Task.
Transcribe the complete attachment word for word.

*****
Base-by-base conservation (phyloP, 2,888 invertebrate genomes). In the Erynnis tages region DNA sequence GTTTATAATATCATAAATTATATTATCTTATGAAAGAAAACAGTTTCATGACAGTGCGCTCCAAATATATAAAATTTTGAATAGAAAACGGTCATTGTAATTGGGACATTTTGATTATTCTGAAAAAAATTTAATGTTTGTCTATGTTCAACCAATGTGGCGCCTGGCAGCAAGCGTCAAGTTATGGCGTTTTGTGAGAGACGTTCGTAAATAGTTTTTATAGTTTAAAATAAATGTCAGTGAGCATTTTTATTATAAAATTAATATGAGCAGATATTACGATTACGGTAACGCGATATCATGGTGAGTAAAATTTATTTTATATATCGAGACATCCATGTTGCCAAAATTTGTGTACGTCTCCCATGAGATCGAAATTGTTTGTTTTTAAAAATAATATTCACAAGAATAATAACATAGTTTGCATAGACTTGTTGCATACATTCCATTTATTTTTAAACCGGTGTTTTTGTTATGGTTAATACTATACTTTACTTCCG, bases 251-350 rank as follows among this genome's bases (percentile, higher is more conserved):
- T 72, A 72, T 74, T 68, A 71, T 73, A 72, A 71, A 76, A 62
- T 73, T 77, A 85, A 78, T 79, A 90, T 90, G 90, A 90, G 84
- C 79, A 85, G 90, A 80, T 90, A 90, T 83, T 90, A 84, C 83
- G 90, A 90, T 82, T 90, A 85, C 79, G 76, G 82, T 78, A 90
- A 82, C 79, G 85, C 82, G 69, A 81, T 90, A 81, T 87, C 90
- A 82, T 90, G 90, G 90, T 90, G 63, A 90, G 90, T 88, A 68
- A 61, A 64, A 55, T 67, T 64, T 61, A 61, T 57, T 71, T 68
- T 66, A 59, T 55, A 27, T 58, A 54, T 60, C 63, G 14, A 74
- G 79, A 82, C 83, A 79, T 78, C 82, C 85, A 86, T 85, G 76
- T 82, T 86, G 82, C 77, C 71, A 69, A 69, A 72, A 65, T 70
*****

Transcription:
Base-by-base conservation (phyloP, 2,888 invertebrate genomes). In the Erynnis tages region DNA sequence GTTTATAATATCATAAATTATATTATCTTATGAAAGAAAACAGTTTCATGACAGTGCGCTCCAAATATATAAAATTTTGAATAGAAAACGGTCATTGTAATTGGGACATTTTGATTATTCTGAAAAAAATTTAATGTTTGTCTATGTTCAACCAATGTGGCGCCTGGCAGCAAGCGTCAAGTTATGGCGTTTTGTGAGAGACGTTCGTAAATAGTTTTTATAGTTTAAAATAAATGTCAGTGAGCATTTTTATTATAAAATTAATATGAGCAGATATTACGATTACGGTAACGCGATATCATGGTGAGTAAAATTTATTTTATATATCGAGACATCCATGTTGCCAAAATTTGTGTACGTCTCCCATGAGATCGAAATTGTTTGTTTTTAAAAATAATATTCACAAGAATAATAACATAGTTTGCATAGACTTGTTGCATACATTCCATTTATTTTTAAACCGGTGTTTTTGTTATGGTTAATACTATACTTTACTTCCG, bases 251-350 rank as follows among this genome's bases (percentile, higher is more conserved):
- T 72, A 72, T 74, T 68, A 71, T 73, A 72, A 71, A 76, A 62
- T 73, T 77, A 85, A 78, T 79, A 90, T 90, G 90, A 90, G 84
- C 79, A 85, G 90, A 80, T 90, A 90, T 83, T 90, A 84, C 83
- G 90, A 90, T 82, T 90, A 85, C 79, G 76, G 82, T 78, A 90
- A 82, C 79, G 85, C 82, G 69, A 81, T 90, A 81, T 87, C 90
- A 82, T 90, G 90, G 90, T 90, G 63, A 90, G 90, T 88, A 68
- A 61, A 64, A 55, T 67, T 64, T 61, A 61, T 57, T 71, T 68
- T 66, A 59, T 55, A 27, T 58, A 54, T 60, C 63, G 14, A 74
- G 79, A 82, C 83, A 79, T 78, C 82, C 85, A 86, T 85, G 76
- T 82, T 86, G 82, C 77, C 71, A 69, A 69, A 72, A 65, T 70